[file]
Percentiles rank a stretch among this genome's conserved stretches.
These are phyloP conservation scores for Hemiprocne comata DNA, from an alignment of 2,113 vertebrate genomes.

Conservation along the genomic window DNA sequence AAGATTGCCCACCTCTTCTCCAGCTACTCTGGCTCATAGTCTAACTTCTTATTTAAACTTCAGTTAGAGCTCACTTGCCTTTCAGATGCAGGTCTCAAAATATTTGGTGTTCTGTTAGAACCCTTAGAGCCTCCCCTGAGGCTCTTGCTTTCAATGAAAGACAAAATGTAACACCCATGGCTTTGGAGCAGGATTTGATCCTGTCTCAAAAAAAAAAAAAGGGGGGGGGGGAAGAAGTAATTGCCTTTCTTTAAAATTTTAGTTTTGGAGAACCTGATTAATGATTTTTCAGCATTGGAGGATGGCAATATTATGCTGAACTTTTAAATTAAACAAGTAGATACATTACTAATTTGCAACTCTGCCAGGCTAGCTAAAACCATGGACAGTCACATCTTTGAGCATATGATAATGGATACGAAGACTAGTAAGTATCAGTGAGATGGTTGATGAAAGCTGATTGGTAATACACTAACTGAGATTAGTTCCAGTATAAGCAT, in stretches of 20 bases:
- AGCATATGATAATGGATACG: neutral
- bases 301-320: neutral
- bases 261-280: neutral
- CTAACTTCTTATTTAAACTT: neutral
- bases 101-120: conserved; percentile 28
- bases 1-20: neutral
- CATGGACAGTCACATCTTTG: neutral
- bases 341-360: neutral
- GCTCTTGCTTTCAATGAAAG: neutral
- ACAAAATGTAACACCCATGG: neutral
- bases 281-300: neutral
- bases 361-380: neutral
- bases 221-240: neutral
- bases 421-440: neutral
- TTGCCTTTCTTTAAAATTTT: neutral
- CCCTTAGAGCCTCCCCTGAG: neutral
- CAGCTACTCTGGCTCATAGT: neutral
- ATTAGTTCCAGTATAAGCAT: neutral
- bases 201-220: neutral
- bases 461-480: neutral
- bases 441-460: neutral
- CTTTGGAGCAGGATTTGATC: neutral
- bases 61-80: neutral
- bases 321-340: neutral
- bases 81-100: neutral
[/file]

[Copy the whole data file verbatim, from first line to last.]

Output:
Percentiles rank a stretch among this genome's conserved stretches.
These are phyloP conservation scores for Hemiprocne comata DNA, from an alignment of 2,113 vertebrate genomes.

Conservation along the genomic window DNA sequence AAGATTGCCCACCTCTTCTCCAGCTACTCTGGCTCATAGTCTAACTTCTTATTTAAACTTCAGTTAGAGCTCACTTGCCTTTCAGATGCAGGTCTCAAAATATTTGGTGTTCTGTTAGAACCCTTAGAGCCTCCCCTGAGGCTCTTGCTTTCAATGAAAGACAAAATGTAACACCCATGGCTTTGGAGCAGGATTTGATCCTGTCTCAAAAAAAAAAAAAGGGGGGGGGGGAAGAAGTAATTGCCTTTCTTTAAAATTTTAGTTTTGGAGAACCTGATTAATGATTTTTCAGCATTGGAGGATGGCAATATTATGCTGAACTTTTAAATTAAACAAGTAGATACATTACTAATTTGCAACTCTGCCAGGCTAGCTAAAACCATGGACAGTCACATCTTTGAGCATATGATAATGGATACGAAGACTAGTAAGTATCAGTGAGATGGTTGATGAAAGCTGATTGGTAATACACTAACTGAGATTAGTTCCAGTATAAGCAT, in stretches of 20 bases:
- AGCATATGATAATGGATACG: neutral
- bases 301-320: neutral
- bases 261-280: neutral
- CTAACTTCTTATTTAAACTT: neutral
- bases 101-120: conserved; percentile 28
- bases 1-20: neutral
- CATGGACAGTCACATCTTTG: neutral
- bases 341-360: neutral
- GCTCTTGCTTTCAATGAAAG: neutral
- ACAAAATGTAACACCCATGG: neutral
- bases 281-300: neutral
- bases 361-380: neutral
- bases 221-240: neutral
- bases 421-440: neutral
- TTGCCTTTCTTTAAAATTTT: neutral
- CCCTTAGAGCCTCCCCTGAG: neutral
- CAGCTACTCTGGCTCATAGT: neutral
- ATTAGTTCCAGTATAAGCAT: neutral
- bases 201-220: neutral
- bases 461-480: neutral
- bases 441-460: neutral
- CTTTGGAGCAGGATTTGATC: neutral
- bases 61-80: neutral
- bases 321-340: neutral
- bases 81-100: neutral